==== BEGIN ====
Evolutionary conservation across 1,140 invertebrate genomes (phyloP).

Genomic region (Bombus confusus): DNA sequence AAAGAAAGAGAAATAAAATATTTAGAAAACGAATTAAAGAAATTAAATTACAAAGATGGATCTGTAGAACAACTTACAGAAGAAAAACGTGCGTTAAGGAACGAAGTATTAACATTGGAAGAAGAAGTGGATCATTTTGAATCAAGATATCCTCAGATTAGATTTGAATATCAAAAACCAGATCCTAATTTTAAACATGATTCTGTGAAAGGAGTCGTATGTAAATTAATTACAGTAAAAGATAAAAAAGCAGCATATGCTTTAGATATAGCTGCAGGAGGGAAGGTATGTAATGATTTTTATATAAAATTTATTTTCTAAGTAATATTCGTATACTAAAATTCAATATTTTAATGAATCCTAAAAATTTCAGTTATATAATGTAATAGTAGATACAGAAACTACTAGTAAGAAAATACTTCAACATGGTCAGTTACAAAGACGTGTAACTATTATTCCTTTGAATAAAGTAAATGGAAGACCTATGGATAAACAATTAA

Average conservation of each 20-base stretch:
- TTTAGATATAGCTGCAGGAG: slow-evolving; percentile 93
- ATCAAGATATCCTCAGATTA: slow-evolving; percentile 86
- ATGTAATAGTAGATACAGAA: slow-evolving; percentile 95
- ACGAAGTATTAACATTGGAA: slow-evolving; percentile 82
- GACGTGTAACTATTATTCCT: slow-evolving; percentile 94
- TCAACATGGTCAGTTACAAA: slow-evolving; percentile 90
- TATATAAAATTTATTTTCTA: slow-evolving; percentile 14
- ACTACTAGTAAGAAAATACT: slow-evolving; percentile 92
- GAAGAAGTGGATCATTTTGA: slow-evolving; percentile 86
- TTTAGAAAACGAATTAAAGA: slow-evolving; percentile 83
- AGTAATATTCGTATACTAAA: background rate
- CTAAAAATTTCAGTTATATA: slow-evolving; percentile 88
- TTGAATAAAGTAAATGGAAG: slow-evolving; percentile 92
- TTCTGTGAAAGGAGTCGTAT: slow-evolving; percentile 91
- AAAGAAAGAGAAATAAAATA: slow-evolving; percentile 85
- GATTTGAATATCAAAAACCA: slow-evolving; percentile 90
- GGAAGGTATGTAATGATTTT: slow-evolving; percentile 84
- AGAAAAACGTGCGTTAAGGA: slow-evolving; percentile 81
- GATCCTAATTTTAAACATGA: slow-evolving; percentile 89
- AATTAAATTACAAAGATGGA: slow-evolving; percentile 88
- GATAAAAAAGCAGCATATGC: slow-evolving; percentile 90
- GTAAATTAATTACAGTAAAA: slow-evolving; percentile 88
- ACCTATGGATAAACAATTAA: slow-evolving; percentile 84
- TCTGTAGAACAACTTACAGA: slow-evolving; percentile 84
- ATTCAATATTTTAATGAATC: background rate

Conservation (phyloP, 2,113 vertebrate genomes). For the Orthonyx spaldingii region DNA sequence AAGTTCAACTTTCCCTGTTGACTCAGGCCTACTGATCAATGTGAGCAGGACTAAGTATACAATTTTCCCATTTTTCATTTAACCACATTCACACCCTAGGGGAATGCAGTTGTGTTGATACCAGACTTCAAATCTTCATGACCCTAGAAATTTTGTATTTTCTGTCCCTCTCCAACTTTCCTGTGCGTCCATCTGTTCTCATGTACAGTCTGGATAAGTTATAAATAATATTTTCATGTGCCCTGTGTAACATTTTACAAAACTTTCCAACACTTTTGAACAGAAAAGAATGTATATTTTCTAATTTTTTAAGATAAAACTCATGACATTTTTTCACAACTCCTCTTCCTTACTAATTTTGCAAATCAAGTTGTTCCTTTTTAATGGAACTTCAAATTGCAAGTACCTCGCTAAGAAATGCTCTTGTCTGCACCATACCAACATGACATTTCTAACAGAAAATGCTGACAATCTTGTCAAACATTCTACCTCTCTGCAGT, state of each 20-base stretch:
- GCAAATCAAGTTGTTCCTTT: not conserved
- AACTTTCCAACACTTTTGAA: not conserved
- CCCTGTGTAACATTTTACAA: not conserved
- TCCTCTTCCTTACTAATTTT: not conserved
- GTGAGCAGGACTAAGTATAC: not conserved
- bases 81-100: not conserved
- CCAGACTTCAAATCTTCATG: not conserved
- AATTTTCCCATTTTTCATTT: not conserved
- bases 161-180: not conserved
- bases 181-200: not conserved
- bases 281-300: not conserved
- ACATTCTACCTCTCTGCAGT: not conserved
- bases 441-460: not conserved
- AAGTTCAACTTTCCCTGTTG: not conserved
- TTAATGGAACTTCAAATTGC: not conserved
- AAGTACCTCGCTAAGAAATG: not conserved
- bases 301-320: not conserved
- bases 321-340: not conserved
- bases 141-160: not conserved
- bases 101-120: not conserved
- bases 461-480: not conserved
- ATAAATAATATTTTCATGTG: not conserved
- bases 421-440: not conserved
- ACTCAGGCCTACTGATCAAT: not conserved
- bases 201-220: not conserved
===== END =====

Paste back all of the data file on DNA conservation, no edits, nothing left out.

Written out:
Evolutionary conservation across 1,140 invertebrate genomes (phyloP).

Genomic region (Bombus confusus): DNA sequence AAAGAAAGAGAAATAAAATATTTAGAAAACGAATTAAAGAAATTAAATTACAAAGATGGATCTGTAGAACAACTTACAGAAGAAAAACGTGCGTTAAGGAACGAAGTATTAACATTGGAAGAAGAAGTGGATCATTTTGAATCAAGATATCCTCAGATTAGATTTGAATATCAAAAACCAGATCCTAATTTTAAACATGATTCTGTGAAAGGAGTCGTATGTAAATTAATTACAGTAAAAGATAAAAAAGCAGCATATGCTTTAGATATAGCTGCAGGAGGGAAGGTATGTAATGATTTTTATATAAAATTTATTTTCTAAGTAATATTCGTATACTAAAATTCAATATTTTAATGAATCCTAAAAATTTCAGTTATATAATGTAATAGTAGATACAGAAACTACTAGTAAGAAAATACTTCAACATGGTCAGTTACAAAGACGTGTAACTATTATTCCTTTGAATAAAGTAAATGGAAGACCTATGGATAAACAATTAA

Average conservation of each 20-base stretch:
- TTTAGATATAGCTGCAGGAG: slow-evolving; percentile 93
- ATCAAGATATCCTCAGATTA: slow-evolving; percentile 86
- ATGTAATAGTAGATACAGAA: slow-evolving; percentile 95
- ACGAAGTATTAACATTGGAA: slow-evolving; percentile 82
- GACGTGTAACTATTATTCCT: slow-evolving; percentile 94
- TCAACATGGTCAGTTACAAA: slow-evolving; percentile 90
- TATATAAAATTTATTTTCTA: slow-evolving; percentile 14
- ACTACTAGTAAGAAAATACT: slow-evolving; percentile 92
- GAAGAAGTGGATCATTTTGA: slow-evolving; percentile 86
- TTTAGAAAACGAATTAAAGA: slow-evolving; percentile 83
- AGTAATATTCGTATACTAAA: background rate
- CTAAAAATTTCAGTTATATA: slow-evolving; percentile 88
- TTGAATAAAGTAAATGGAAG: slow-evolving; percentile 92
- TTCTGTGAAAGGAGTCGTAT: slow-evolving; percentile 91
- AAAGAAAGAGAAATAAAATA: slow-evolving; percentile 85
- GATTTGAATATCAAAAACCA: slow-evolving; percentile 90
- GGAAGGTATGTAATGATTTT: slow-evolving; percentile 84
- AGAAAAACGTGCGTTAAGGA: slow-evolving; percentile 81
- GATCCTAATTTTAAACATGA: slow-evolving; percentile 89
- AATTAAATTACAAAGATGGA: slow-evolving; percentile 88
- GATAAAAAAGCAGCATATGC: slow-evolving; percentile 90
- GTAAATTAATTACAGTAAAA: slow-evolving; percentile 88
- ACCTATGGATAAACAATTAA: slow-evolving; percentile 84
- TCTGTAGAACAACTTACAGA: slow-evolving; percentile 84
- ATTCAATATTTTAATGAATC: background rate

Conservation (phyloP, 2,113 vertebrate genomes). For the Orthonyx spaldingii region DNA sequence AAGTTCAACTTTCCCTGTTGACTCAGGCCTACTGATCAATGTGAGCAGGACTAAGTATACAATTTTCCCATTTTTCATTTAACCACATTCACACCCTAGGGGAATGCAGTTGTGTTGATACCAGACTTCAAATCTTCATGACCCTAGAAATTTTGTATTTTCTGTCCCTCTCCAACTTTCCTGTGCGTCCATCTGTTCTCATGTACAGTCTGGATAAGTTATAAATAATATTTTCATGTGCCCTGTGTAACATTTTACAAAACTTTCCAACACTTTTGAACAGAAAAGAATGTATATTTTCTAATTTTTTAAGATAAAACTCATGACATTTTTTCACAACTCCTCTTCCTTACTAATTTTGCAAATCAAGTTGTTCCTTTTTAATGGAACTTCAAATTGCAAGTACCTCGCTAAGAAATGCTCTTGTCTGCACCATACCAACATGACATTTCTAACAGAAAATGCTGACAATCTTGTCAAACATTCTACCTCTCTGCAGT, state of each 20-base stretch:
- GCAAATCAAGTTGTTCCTTT: not conserved
- AACTTTCCAACACTTTTGAA: not conserved
- CCCTGTGTAACATTTTACAA: not conserved
- TCCTCTTCCTTACTAATTTT: not conserved
- GTGAGCAGGACTAAGTATAC: not conserved
- bases 81-100: not conserved
- CCAGACTTCAAATCTTCATG: not conserved
- AATTTTCCCATTTTTCATTT: not conserved
- bases 161-180: not conserved
- bases 181-200: not conserved
- bases 281-300: not conserved
- ACATTCTACCTCTCTGCAGT: not conserved
- bases 441-460: not conserved
- AAGTTCAACTTTCCCTGTTG: not conserved
- TTAATGGAACTTCAAATTGC: not conserved
- AAGTACCTCGCTAAGAAATG: not conserved
- bases 301-320: not conserved
- bases 321-340: not conserved
- bases 141-160: not conserved
- bases 101-120: not conserved
- bases 461-480: not conserved
- ATAAATAATATTTTCATGTG: not conserved
- bases 421-440: not conserved
- ACTCAGGCCTACTGATCAAT: not conserved
- bases 201-220: not conserved